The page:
Sunday, 20 March 2016
Pennines and Black Grouse.
Saturday 19th March no wind cloudy but high, cool 5C
After leaving my daughter's place in Newcastle yesterday, after having a goodbye High Tea, and having reached Castleside, near Consett by dusk, I leave the wonderful Castleneuk Bed and Breakfast to head for Langdon Beck. Over breakfast I sit with Chris originally from this area but now living in Coventry. Chris works at Aston Martin and he tells me that they produce over 24 cars a day, the cheapest sell at £200,000. Thirty years ago Chris was a miner and he tells me of what it was like to be a striking miner; the deep resentment is still in him for what the police did back then.
Jan the B and B owner has filled my water bottle with juice and chats for the last time about her years of hitchhiking back in the 70s. She tells stories of hitching across Europe and India evoking memories when hitching was my taxi service in Britain. A fabulous B and B and so much better than a Travelodge and the like. At £30 a night with a huge breakfast what more can one ask for; superb house, lovely bedroom ensuite and great people.
Deep in The Pennines now the road is alternatively steep up and steep down before I reach the Sea to Sea route seven cycle path.
It has already been wonderful for displaying birds with lapwing, snipe, golden plover and curlew all sky dancing, diving or drumming to a backdrop of skylark song and red grouse clutterings. A single red kite glides over. I worry that it will suffer the same fate as the Black Isle kites in Scotland from two years ago. There sixteen red kites were poisoned and there has been no action taken.
I stop at a cafe and B and B near Waskerley owned by the friendly Lorraine. This must be a perfect stopping point for cyclists using the route and a full house must be an exciting place to be in a late evening when the drink is flowing and the tales are being spun. There's a family with a young seven year old dancing in the first cafe room. They and I are joined by a group of cyclists out for the day. They want to know my tale and receive a Biking Birder sticker for their patience in listening. Lorraine then tells tales of the mad red grouse that attacks passers by and of how long she has had the establishment. Great place.
White knuckle downhill section to Stanhope, a car stops in front of me and four young people get out. One shouts “are you the Biking Birder?” They, three men and a woman, Caroline, Steven, John and Mike, are out for a day's birding and turned their car around to say hello when they passed me. Yesterday the driver of a van shouted “hello Gary,” as he drove past and a couple of cars pipped their horn at me in recognition of either me or the RSPB and WWT posters on the bike.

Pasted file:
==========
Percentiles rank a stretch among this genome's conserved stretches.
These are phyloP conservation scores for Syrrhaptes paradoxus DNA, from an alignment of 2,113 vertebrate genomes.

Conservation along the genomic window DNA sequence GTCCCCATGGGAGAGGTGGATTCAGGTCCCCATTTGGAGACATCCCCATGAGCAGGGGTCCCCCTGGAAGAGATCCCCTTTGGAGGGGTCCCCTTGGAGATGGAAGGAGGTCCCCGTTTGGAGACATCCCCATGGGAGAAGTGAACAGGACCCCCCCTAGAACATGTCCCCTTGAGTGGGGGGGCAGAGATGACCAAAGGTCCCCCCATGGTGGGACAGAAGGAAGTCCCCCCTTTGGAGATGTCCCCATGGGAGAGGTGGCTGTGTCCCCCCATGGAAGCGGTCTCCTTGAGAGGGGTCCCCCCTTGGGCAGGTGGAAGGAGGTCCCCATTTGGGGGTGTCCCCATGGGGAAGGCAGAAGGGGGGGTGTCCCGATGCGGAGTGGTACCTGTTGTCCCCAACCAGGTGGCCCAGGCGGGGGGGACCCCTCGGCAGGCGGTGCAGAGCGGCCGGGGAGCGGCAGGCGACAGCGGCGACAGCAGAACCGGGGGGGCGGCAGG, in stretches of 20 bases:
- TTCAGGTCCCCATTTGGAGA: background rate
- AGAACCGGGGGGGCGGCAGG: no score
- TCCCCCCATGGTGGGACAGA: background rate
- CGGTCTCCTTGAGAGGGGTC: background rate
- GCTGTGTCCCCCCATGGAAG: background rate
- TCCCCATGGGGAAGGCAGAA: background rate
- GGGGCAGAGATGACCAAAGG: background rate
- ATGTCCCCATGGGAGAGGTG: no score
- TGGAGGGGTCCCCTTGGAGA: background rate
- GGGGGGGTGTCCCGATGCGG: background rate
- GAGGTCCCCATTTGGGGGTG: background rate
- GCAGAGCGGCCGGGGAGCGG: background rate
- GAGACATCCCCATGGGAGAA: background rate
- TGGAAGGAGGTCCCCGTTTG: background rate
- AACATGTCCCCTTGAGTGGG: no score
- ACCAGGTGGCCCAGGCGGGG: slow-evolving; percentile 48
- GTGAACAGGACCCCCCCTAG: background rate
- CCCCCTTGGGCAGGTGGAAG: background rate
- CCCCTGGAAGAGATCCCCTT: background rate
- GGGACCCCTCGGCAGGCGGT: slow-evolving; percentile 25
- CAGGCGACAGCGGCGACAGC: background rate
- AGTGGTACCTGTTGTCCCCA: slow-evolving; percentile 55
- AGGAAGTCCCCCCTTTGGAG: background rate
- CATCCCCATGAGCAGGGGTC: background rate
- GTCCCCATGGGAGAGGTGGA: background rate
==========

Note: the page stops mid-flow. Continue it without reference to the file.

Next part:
They are a brilliant enthusiastic group and it is inspiring to think that maybe in some small way I am inspiring others.
After a quick shop for some provisions in St John's Chapel and after photographing the war memorial there, I turn towards Langdon Beck, the signpost telling me that I have five miles to go. I can see that this is going to take some time as the road heads towards the moorland top where small patches of snow are gathered in crevices. Headphones on, I mostly push the bike whilst singing to the fields. A few cyclists pass on their macho climb and most say hello.
At the top there are three young stunt motorcyclists who have been laughing at my rendition of Money for Nothing. They show me a few one wheel, look Mum – no legs on the bike tricks and chat about Newcastles chances of staying in the Premiership, the Big Game tomorrow against Sunderland and where my team, Aston Villa, will be next year. Thanks lads!
Down the other side I can see black lumps in a distant field. Binoculars up, black grouse go onto the year list, bird number 189. There are twenty two males here eyeing each other up but mostly just feeding. Occasionally a pair will turn away from each other showing their white backsides. They are a few hundred yards away but show no sign that a bright yellow cyclist is causing them concern.
I cycle on past the Langdon Beck Hotel and after finding the youth hostel closed I go to a farmhouse bed and breakfast where Michael and Emma greet me kindly. A superb house with friendly and not so friendly dogs and a male peacock; sheep out on the hills, which a mass of rosettes around kitchen doorways shows what quality they are and a few cows in barns waiting for the Spring grass to start growing.
As usual the day is wonderful because of the people met. Birds and scenery are the icing on a rich cake.
Spring, first day of Spring tomorrow, migrants are coming!
So the year list is 189, which is twenty six ahead of this time last year.
23.96 Miles 2807 feet elevation up 2037 feet elevation down